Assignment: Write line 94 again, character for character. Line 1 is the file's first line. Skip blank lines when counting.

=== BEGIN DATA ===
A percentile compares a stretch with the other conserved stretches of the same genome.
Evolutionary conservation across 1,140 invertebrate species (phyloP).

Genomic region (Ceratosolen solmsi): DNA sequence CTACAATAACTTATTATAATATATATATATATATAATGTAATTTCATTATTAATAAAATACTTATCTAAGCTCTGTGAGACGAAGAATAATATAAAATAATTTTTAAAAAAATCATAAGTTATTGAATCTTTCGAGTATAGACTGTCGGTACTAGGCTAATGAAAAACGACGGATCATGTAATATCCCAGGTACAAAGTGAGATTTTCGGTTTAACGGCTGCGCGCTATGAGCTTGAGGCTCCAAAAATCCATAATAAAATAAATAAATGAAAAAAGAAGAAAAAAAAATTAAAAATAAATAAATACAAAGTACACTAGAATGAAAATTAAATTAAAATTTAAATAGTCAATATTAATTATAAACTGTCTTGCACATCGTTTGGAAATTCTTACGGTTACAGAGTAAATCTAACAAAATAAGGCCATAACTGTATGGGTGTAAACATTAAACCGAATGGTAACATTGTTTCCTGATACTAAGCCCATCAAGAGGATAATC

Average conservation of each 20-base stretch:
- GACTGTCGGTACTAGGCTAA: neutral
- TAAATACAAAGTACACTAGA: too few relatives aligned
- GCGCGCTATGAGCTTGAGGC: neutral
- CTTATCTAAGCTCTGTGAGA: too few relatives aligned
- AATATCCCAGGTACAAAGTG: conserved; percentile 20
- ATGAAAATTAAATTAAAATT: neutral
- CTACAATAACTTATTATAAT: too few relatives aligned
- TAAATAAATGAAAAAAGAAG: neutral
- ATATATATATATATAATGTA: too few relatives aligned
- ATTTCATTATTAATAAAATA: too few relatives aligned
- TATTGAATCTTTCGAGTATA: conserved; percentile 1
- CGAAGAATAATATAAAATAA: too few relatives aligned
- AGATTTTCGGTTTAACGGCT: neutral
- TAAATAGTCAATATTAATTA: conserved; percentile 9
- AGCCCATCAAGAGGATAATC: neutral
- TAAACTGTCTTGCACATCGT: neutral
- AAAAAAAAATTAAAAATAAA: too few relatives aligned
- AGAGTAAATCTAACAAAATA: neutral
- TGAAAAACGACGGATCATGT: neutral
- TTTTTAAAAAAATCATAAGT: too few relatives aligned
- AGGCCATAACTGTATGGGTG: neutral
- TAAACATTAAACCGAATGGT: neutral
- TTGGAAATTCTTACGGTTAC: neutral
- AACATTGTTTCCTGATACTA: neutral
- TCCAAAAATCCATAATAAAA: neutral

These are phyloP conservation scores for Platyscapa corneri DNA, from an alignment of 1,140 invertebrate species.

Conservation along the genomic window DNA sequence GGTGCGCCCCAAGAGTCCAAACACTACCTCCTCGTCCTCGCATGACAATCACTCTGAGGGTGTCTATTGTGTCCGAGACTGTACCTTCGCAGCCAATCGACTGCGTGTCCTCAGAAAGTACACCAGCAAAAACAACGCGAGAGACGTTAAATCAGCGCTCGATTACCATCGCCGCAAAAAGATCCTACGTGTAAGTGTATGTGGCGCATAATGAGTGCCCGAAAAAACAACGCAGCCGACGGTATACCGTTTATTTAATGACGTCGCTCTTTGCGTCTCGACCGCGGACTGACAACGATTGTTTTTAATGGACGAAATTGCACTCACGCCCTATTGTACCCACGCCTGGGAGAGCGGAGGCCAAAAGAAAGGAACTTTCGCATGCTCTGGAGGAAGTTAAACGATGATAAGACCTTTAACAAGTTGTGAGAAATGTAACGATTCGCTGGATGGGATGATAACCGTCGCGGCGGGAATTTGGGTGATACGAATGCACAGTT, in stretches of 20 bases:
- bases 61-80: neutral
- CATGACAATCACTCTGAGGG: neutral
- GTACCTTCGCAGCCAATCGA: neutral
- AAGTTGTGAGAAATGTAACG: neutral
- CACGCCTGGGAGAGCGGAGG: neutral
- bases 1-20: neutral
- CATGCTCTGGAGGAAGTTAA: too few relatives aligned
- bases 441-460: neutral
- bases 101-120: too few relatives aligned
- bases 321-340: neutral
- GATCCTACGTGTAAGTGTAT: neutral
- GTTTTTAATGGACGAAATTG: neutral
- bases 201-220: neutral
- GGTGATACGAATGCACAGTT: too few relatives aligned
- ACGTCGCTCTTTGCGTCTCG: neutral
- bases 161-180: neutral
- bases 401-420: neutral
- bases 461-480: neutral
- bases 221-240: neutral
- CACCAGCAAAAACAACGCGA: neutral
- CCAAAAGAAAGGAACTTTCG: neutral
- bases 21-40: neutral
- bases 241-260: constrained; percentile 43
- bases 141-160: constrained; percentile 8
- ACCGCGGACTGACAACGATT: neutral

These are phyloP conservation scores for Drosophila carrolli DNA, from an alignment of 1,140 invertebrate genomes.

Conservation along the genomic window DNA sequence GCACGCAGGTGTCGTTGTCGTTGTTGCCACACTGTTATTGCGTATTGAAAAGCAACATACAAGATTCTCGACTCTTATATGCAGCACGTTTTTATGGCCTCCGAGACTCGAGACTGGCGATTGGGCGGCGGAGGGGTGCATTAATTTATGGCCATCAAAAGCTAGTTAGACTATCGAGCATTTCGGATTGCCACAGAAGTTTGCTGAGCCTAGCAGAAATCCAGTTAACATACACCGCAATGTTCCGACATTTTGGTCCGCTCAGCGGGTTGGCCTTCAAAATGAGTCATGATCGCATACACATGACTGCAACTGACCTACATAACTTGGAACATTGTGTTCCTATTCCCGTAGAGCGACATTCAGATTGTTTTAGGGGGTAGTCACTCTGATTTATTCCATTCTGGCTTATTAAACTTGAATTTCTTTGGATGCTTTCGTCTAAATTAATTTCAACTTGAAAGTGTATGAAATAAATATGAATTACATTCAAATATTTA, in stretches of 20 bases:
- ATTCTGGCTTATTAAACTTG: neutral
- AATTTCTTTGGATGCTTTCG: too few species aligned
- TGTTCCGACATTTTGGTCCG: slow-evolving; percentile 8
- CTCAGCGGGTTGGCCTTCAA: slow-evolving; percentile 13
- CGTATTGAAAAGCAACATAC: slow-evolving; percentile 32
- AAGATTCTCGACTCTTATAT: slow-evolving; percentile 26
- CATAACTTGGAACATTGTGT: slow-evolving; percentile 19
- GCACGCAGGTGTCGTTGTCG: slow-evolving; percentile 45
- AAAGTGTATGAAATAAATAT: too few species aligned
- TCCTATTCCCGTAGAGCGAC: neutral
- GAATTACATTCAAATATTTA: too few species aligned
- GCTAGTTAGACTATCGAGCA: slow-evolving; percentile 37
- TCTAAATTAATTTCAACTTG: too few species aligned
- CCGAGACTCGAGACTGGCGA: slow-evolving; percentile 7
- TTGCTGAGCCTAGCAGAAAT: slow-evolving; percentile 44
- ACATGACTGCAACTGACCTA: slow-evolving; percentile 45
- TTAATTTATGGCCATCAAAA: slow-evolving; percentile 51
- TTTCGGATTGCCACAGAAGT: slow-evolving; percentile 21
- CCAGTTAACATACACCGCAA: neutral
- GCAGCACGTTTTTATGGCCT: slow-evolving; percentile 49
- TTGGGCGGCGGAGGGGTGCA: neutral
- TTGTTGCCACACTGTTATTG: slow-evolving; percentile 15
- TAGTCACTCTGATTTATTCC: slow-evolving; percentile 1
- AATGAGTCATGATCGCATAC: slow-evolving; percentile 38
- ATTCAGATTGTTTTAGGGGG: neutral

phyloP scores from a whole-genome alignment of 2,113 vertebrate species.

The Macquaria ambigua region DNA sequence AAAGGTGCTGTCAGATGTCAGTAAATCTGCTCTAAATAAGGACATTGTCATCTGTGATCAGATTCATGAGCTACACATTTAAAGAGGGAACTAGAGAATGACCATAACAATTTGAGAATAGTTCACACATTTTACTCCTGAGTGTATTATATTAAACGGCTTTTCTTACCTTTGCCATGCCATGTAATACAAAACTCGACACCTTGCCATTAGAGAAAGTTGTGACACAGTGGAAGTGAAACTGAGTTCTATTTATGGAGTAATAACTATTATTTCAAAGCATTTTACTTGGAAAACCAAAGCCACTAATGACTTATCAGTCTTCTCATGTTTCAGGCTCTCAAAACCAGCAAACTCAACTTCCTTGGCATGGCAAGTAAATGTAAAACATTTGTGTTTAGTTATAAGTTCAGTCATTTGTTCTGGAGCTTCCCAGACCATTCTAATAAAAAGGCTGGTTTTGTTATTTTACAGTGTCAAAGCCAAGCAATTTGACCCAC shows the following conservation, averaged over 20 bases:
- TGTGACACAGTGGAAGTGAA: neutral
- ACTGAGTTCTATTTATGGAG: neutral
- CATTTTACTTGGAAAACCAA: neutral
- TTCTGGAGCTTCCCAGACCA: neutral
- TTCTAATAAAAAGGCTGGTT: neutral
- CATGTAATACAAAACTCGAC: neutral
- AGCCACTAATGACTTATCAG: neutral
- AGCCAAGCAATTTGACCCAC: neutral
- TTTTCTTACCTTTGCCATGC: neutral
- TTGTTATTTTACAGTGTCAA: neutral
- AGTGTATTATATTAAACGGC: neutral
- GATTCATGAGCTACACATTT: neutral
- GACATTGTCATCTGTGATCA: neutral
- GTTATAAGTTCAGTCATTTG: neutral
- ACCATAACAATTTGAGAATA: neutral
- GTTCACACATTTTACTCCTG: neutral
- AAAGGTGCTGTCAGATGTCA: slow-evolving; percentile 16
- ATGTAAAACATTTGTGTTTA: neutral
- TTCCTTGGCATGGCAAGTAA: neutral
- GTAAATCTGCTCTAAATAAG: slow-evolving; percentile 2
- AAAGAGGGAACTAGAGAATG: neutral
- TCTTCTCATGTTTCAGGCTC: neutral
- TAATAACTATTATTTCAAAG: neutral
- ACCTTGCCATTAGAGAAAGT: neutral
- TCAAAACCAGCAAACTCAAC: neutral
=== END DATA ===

- TTTTCTTACCTTTGCCATGC: neutral